Chevy High Performance Letters - Letters

I would like to see more third-gen suspension upgrades for the street. I am interested in what the other parts are available, such as tubular A-arms, shocks (QA1 does not currently have front struts available for my car, which drives me nuts, as QA1 is just 20 minutes from my home), subframe connectors, and maybe even a full K-member swap to see what that will do for the overall performance of the third-gens. I plan on doing these things myself this year, but it would be helpful to know which parts worked the best together. Along those lines, how about doing a story on the best overall suspension geometry settings for the street when it comes to caster, camber, pinion angles, and so on? Again, thank you for a super magazine!
Brian C. Peterson
Faribault, MN

Big Car Handling
Reading your article in Shop Talk is exactly what I've been waiting for. I have a big-body '64 Impala SS. I have recently been seeing more suspension products for these monsters, but have not seen any articles or performance results. I hope you will consider testing them out as I am sure that many owners of these vehicles would like to see the possible improvements in handling.
Frank Frias
via email

More Impala Talk
That's a great idea to visit the suspension topic in your Shop Talk editorial from Sept. '09. My 17-year-old son Stefan and I are restoring a two-door '66 Impala. We are upgrading the engine from a 327ci small-block to a 396ci big-block. Common sense tells me that we'll need to upgrade many things, including the suspension! Along with the suspension, we are going to upgrade the power steering system, upgrade from four-wheel drums to four-wheel discs, and the rearend, but that's another story.

Initially my hope is to get some guidance and recommendations on the suspension for the '66. The power steering system, brakes, and rearend will have to wait!
Dave Nassaney
via email

More Third-Gen Tech
I think your mag should do a suspension article on third-gen F-bodies. Would like to see some things sorted out and explained before I buy parts. I'm primarily a drag racer, but some of this stuff crosses over to cornering. One is an adjustable Panhard bar. Everybody wants one, but nobody knows why. Could you explain why we should get one and how to set it up? How about checking the track of the vehicle to see if everything is going straight? Jeg's sells a bracket to raise and lower the Panhard bar. Is this the way to go?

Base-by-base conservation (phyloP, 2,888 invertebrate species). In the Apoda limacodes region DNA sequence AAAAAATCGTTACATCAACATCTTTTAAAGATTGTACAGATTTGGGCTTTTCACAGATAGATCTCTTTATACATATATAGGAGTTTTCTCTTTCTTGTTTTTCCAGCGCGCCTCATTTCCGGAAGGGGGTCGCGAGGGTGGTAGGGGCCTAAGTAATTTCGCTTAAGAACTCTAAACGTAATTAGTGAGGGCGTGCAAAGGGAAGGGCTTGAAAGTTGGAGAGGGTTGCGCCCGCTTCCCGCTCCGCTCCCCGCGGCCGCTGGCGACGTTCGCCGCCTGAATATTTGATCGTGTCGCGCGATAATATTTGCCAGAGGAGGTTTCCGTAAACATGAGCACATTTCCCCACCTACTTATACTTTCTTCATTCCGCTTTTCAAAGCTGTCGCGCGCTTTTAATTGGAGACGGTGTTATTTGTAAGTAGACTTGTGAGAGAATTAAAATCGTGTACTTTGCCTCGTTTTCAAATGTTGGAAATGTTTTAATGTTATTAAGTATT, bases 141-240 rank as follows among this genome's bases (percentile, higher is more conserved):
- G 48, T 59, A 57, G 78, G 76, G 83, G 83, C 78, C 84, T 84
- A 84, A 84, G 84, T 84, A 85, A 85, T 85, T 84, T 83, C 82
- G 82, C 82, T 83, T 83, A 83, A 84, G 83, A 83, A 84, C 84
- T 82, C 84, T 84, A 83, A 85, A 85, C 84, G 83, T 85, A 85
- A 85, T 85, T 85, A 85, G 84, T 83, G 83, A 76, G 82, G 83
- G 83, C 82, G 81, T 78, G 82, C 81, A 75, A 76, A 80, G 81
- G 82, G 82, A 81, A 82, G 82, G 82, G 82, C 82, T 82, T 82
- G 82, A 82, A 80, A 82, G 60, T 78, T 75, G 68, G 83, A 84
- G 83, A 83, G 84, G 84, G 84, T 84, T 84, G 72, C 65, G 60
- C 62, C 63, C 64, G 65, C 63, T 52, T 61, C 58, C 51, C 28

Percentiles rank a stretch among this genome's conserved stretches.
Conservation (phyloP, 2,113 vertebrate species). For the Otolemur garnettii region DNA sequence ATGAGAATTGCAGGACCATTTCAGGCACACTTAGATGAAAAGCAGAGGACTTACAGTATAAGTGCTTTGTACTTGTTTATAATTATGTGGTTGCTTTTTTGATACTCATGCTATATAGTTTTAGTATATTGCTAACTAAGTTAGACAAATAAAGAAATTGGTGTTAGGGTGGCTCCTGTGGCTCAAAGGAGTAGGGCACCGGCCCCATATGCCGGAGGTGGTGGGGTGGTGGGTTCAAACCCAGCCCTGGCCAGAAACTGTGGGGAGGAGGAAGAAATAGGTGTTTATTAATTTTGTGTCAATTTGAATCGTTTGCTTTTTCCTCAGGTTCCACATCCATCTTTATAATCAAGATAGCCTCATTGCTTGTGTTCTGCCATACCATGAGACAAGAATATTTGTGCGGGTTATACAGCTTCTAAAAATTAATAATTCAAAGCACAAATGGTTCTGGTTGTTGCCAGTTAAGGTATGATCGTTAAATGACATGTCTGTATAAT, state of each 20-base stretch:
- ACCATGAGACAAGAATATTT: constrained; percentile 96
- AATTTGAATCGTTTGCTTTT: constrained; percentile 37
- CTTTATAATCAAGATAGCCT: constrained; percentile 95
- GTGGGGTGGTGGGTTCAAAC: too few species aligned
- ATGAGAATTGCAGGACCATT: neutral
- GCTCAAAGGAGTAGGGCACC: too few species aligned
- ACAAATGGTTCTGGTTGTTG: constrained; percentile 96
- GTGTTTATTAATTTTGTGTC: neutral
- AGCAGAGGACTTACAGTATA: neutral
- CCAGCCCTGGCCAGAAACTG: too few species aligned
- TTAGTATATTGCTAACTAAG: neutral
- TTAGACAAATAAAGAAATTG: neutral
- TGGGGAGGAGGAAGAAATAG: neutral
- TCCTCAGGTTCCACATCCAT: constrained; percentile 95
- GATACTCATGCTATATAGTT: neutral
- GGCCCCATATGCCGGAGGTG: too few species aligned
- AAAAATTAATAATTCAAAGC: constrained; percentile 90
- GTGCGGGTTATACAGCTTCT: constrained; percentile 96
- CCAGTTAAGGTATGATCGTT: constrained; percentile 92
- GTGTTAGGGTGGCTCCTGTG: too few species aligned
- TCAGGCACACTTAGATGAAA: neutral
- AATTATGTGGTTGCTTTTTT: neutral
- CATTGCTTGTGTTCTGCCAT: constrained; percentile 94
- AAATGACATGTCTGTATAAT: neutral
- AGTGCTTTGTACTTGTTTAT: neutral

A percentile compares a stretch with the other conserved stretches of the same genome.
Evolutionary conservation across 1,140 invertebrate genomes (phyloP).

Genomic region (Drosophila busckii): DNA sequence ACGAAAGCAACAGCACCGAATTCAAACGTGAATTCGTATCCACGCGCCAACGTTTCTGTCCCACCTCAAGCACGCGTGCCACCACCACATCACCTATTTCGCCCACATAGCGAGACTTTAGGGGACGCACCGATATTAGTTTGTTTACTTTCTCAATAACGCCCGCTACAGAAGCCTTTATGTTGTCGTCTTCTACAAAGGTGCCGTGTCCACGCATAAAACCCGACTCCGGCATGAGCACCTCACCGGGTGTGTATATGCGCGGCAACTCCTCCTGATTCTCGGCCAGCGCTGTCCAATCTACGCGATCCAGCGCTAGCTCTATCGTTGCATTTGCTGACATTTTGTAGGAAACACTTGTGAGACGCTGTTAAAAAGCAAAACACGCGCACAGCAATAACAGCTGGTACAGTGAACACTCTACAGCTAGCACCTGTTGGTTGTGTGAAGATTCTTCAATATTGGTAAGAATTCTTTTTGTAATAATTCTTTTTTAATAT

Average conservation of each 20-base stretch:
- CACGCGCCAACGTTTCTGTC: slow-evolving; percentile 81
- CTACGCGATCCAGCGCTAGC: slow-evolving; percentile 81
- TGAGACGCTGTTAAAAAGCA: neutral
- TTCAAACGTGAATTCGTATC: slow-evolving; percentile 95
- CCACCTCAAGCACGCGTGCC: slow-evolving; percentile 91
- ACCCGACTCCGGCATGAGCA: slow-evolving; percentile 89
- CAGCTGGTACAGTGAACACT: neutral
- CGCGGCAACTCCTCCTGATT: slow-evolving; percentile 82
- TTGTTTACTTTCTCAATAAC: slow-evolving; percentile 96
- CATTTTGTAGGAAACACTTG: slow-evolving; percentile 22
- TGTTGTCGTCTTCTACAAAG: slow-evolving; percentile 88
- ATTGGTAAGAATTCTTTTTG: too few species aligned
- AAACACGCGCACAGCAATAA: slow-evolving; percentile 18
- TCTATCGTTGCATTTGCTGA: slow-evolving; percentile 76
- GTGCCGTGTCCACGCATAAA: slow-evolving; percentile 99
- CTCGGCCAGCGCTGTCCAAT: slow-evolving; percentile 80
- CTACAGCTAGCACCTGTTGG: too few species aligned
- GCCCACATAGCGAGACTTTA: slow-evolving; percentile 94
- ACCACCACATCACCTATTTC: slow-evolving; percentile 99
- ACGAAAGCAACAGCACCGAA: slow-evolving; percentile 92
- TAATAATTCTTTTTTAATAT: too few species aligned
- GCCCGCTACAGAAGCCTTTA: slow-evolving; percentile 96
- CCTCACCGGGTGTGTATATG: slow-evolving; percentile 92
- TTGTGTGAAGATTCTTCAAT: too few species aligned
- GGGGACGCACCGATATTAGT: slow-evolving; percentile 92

Also, I just recently purchased a BMR lower control arm relocation brackets. Some people say these are great; others say they don't do anything. Airbags in rear coils? Could you explain how to tune with them? Do we really need adjustable struts? And for drag racing type stuff, what about the Lakewood Lift Bars (PN 21700)? How do these work? Are they any different from PeteZ bars the Stock Eliminator guys use?

What about rear coil springs for drag launches? I've heard to use six cylinder springs or any number of aftermarket springs. I own two third-gens-a Camaro (drag racer with a 383) and a Firebird (350 TPI)-both of which have numerous aftermarket parts, and I'm looking to add more. Thanks!
Brian Schuetta
via email

Got something to say? We'll make you famous and put your letter here. Email us at

Rooster Call
Sean Haggai
Ever seen that creepy guy in your local coffee shop? Yeah, the guy with the abnormally large cup of coffee, laptop, numerous cell phones, and papers randomly placed on the table. I've just become that guy. I have always wondered if any of these people did any work or if they're desperately just trying to look busy in an effort to seem important. Either way, its easy to be that person. I don't mean to brag, but I'm sitting here at Panera Bread-a local bakery chain that serves fresh-baked breads, muffins, and of course, coffee. While the food is a definite plus, the ability to jump onto their free WiFi service is the real reason I am here. If you recall last month's internet blog ( ranting about the move to a new office, it's pretty far. In fact, it's a 145-mile round-trip and brutal on a daily basis.So while I won't be at the office five days a week, I think I can fit in just fine here checking e-mails, going over edit, and getting some creative ideas down on paper.

I've got to say, working remotely is awesome and has a definite plus. Not only am I saving precious fossil fuels and mileage, but not having to do the 2-hour commute means more time slamming down stories and throwing e-mails. Never did I think I would be the creepy guy on the computer in the corner-whatever. I am here now and I'm embracing it. While these are all good things, there are a couple causes for concern though. Namely, the fact that I have to be super self-reliant to the tasks at hand. The days which I am out of the office have to be filled with work. Plus, no writer should be anywhere near a coffee house. My keyboard is practically smoking and I'm already pounding my third large cup of coffee and feeling jittery. Henry D is starting to wear off on me.

If you've an opportunity to try working remotely, do it. It's challenging and also rewarding at the same time. To realize I can work virtually anywhere is a satisfying feeling. What's amazing is how many other people are here too. I'm counting the room right now ... five other customers are here on their laptops. Imagine that. People working? Got a Panera Bread in the L.A. area near you? Yell out "Rooster." The creepy guy in black Dickies is probably me.


Connect With Us

Get Latest News and Articles. Newsletter Sign Up

subscribe to the magazine

get digital get print